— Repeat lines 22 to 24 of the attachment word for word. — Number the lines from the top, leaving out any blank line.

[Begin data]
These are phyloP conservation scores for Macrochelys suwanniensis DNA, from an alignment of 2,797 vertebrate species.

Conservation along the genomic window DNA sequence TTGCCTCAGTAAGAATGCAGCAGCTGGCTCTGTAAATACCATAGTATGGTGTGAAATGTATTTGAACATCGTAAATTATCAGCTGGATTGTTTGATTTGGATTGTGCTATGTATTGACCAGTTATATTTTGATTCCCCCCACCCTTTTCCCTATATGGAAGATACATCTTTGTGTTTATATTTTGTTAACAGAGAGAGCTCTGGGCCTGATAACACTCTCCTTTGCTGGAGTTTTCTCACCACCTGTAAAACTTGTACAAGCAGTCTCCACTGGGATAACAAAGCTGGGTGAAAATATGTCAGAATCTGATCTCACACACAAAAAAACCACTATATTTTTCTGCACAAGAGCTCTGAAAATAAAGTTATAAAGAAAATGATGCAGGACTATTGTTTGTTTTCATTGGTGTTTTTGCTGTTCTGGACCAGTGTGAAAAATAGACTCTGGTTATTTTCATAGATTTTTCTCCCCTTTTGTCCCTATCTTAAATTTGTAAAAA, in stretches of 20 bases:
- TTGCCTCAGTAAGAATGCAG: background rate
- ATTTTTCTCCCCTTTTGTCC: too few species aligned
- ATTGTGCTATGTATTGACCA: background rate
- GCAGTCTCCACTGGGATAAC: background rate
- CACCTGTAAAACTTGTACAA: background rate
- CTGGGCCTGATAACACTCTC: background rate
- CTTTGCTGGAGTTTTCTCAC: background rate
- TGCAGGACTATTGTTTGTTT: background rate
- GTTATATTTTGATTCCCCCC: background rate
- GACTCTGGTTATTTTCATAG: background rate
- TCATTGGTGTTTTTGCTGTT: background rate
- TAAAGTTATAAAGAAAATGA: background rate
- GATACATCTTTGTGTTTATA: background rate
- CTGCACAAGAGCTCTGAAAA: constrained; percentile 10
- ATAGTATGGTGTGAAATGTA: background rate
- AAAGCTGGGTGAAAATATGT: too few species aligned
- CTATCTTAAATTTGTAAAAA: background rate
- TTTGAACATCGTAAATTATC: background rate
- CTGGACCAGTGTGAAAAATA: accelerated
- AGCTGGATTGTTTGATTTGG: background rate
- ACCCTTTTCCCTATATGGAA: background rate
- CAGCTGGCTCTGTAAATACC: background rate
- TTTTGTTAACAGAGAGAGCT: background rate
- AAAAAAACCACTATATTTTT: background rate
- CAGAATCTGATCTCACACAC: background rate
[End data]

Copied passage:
- AGCTGGATTGTTTGATTTGG: background rate
- ACCCTTTTCCCTATATGGAA: background rate
- CAGCTGGCTCTGTAAATACC: background rate